For the police to take action, someone (the person being threatened or a family member, friend or neighbour) must make a written complaint at their nearest police station, detailing why the gun owner is a risk or how he has abused his gun. By law, the police are required to take action after receiving such a complaint.

The two additional charges laid against Pistorius for the negligent use of a firearm (shooting through the sunroof of a moving car, and accidentally shooting a gun at a restaurant) indicate that he may have flouted the law, and if found guilty, that he was not ‘fit and proper’ to be granted the responsibility of gun ownership.

I urge all of us to use the law to make our country safe from gun violence: If you know anyone who owns a gun and shouldn’t, because he is a threat to the people he loves, I urge you to take action by reporting it to your closest police station.

Gun violence can be prevented. Know the Law. Use the Law. Save a Life.

Grace, Alan

Hamba Kahle Tata Madiba

No one is born hating another person because of the colour of his skin, or his background, or his religion. People must learn to hate, and if they can learn to hate, they can be taught to love, for love comes more naturally to the human heart than its opposite.

 

During my lifetime I have dedicated myself to this struggle of the African people. I have fought against white domination, and I have fought against black domination. I have cherished the ideal of a democratic and free society in which all persons live together in harmony and with equal opportunities. It is an ideal which I hope to live for and to achieve. But if needs be, it is an ideal for which I am prepared to die.

 

Education is the most powerful weapon which you can use to change the world.

 

 

 

 

 

The time comes in the life of any nation when there remains only two choices – submit or fight. That time has now come to South Africa.
We shall not submit and we have no choice but to hit back by all means in our power in defence of our people, our future,
and our freedom.

 

 

Let there be justice
for all.
Let there be peace
for all.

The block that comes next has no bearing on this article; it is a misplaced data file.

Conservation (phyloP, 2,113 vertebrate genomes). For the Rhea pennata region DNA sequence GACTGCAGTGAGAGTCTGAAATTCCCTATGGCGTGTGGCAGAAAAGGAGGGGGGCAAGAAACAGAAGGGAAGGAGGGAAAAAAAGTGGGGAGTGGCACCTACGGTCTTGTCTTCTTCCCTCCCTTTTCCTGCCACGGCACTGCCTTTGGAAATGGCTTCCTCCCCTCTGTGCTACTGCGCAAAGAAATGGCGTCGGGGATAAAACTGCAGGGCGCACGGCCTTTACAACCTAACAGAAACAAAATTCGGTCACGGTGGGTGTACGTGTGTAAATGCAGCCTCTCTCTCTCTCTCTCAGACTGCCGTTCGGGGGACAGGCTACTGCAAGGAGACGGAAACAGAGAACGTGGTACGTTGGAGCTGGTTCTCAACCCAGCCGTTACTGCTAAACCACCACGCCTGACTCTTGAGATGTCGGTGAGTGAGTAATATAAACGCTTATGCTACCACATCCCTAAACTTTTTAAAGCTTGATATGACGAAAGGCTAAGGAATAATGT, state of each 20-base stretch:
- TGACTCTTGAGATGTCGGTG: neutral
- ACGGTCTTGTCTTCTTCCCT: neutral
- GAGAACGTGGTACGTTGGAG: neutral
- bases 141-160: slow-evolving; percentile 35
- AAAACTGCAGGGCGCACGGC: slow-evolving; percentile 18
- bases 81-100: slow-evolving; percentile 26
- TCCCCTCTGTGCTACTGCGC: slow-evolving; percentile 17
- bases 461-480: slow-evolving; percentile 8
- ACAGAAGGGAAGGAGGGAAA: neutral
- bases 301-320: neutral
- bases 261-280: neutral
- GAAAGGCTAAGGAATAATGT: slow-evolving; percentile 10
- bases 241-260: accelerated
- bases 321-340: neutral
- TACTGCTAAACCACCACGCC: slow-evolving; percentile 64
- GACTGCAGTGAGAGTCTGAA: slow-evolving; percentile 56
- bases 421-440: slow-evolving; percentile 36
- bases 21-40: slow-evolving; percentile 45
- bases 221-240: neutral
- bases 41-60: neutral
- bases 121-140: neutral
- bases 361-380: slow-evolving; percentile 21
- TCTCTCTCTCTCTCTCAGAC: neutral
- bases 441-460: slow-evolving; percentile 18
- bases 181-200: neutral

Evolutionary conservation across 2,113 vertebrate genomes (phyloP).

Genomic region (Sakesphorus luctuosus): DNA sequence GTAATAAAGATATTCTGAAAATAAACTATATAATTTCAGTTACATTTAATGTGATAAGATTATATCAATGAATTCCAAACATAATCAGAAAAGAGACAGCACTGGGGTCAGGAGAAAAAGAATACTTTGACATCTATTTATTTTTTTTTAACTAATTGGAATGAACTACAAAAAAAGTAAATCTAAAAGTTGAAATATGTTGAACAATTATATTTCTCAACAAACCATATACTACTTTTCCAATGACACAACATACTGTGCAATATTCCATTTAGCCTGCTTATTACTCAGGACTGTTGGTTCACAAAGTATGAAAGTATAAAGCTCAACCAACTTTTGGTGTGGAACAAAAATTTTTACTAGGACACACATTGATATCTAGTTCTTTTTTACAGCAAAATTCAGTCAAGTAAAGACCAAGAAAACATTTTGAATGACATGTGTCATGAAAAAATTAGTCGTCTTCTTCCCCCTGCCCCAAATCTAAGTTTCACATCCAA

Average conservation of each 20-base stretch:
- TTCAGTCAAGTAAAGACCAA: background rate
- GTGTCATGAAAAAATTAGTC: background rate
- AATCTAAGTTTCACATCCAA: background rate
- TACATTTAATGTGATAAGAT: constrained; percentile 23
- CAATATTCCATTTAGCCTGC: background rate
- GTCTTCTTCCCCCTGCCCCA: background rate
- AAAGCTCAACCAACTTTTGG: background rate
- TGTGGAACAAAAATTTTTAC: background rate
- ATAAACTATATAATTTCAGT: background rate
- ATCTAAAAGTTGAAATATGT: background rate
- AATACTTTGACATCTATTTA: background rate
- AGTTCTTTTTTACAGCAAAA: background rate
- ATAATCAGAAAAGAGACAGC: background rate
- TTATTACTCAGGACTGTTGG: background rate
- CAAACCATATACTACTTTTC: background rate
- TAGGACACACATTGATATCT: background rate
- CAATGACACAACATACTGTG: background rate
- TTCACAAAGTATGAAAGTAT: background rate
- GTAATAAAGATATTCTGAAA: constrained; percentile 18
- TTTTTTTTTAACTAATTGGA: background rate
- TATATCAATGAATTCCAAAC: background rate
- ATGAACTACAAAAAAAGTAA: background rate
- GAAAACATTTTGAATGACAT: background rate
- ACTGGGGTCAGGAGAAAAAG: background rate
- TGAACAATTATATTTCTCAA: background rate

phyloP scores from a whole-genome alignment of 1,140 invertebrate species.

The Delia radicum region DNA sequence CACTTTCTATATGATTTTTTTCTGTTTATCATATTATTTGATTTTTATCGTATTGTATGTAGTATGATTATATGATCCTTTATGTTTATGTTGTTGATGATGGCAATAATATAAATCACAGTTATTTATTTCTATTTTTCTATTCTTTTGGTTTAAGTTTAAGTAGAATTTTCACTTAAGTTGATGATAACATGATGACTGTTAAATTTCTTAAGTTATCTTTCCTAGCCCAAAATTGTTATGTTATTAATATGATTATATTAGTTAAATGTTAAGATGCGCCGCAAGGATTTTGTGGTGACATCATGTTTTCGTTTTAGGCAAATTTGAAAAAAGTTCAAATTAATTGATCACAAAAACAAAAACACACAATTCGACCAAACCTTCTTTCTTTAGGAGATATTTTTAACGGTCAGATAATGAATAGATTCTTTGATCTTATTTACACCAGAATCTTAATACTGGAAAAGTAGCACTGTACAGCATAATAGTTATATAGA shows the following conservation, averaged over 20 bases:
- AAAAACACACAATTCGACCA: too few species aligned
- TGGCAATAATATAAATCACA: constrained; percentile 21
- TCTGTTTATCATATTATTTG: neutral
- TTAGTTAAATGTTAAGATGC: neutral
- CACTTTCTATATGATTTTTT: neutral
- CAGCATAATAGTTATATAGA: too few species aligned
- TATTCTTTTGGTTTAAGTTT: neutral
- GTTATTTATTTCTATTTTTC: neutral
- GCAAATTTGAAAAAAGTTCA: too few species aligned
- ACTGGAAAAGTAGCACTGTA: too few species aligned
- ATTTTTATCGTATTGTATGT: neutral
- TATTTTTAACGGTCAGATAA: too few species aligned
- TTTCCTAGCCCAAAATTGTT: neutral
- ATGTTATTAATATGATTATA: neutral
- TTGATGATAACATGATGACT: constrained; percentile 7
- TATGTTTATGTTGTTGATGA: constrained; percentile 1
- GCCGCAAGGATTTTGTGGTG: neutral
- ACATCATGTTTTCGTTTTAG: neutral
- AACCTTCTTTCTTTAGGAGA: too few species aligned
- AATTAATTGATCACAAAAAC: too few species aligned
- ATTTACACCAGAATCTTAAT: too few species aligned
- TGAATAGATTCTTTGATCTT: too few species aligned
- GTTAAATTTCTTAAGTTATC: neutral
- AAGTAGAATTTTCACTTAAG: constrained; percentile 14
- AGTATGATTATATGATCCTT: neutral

Let there be work, bread, water and salt
for all.
Let each know that for each the body,
the mind and the soul have been freed
to fulfil themselves.
 

 

There is no easy walk to freedom anywhere, and many of us will have to pass through the valley of the shadow of death again and again before we reach the mountaintop of our desires.

 

We have triumphed in the effort to implant hope in the breasts of the millions of our people. We enter into a covenant that we shall build the society in which all South Africans, both black and white, will be able to walk tall, without any fear in their hearts, assured of their inalienable right to human dignity – a rainbow nation at peace with itself and the world.

 

As I have said, the first thing is to be honest with yourself. You can never have an impact on society if you have not changed yourself…
Great peacemakers are all people
of integrity, of honesty,
but humility.

 

 

 

 

Scroll down for Words of Reflection on Mr Nelson Mandela by both Rev. Dr. Peter Storey and Alan Storey.

 

All are welcome

“So what is this church stuff all about…?” I have carried this question on my sabbatical journey.

Just because we call ourselves ‘church’ does not mean we are church, it just means that is what we call ourselves. After all, by calling myself an astronaut doesn’t make me an astronaut. And by being an astronaut in name only is a real turn off to others considering being an astronaut themselves – after all, who wants to join a bunch of astronauts who never go up into space?

Surely we are only ‘church’ to the extent that as a community we incarnate the life and teachings of Jesus in the world in which we live? So what does it mean to incarnate Jesus in our living?

We incarnate Jesus by hungering for what he hungers for – and he hungers for no one to be hungry.

We incarnate Jesus by bravely loving those who he loves – and he especially loves those who others especially think should not be loved.

We incarnate Jesus by forgiving those who he forgives – ourselves and others, when we least deserve it.

We incarnate Jesus by trusting in what he trusts in: that truthfulness is liberating; that gentleness is real power; that generous giving is actually abundant receiving; that we have come from love and to love we will return, and therefore we need not fear to love here and now.

We incarnate Jesus by believing in what he believes in, and he believes that we should not discriminate against people according to what they believe.

We incarnate Jesus by living out this hymn by Marty Haugen called: All are Welcome…

Grace, Alan

All Are Welcome

Let us build a house
where love can dwell
And all can safely live,
A place where
saints and children tell
how hearts learn to forgive.

Built of hopes and dreams and visions,
Rock of faith and vault of grace;
Here the love of Christ shall end divisions;

All are welcome, all are welcome,
All are welcome in this place.

 Let us build a house where prophets speak,
And words are strong and true,
Where all God’s children dare to seek
To dream God’s reign anew.

Here the cross shall stand as witness
And a symbol of God’s grace;
Here as one we claim the faith of Jesus:

All are welcome, all are welcome,
All are welcome in this place.

Let us build a house where love is found
In water, wine and wheat:
A banquet hall on holy ground,
Where peace and justice meet.

Here the love of God, through Jesus,
Is revealed in time and space;
As we share in Christ the feast that frees us: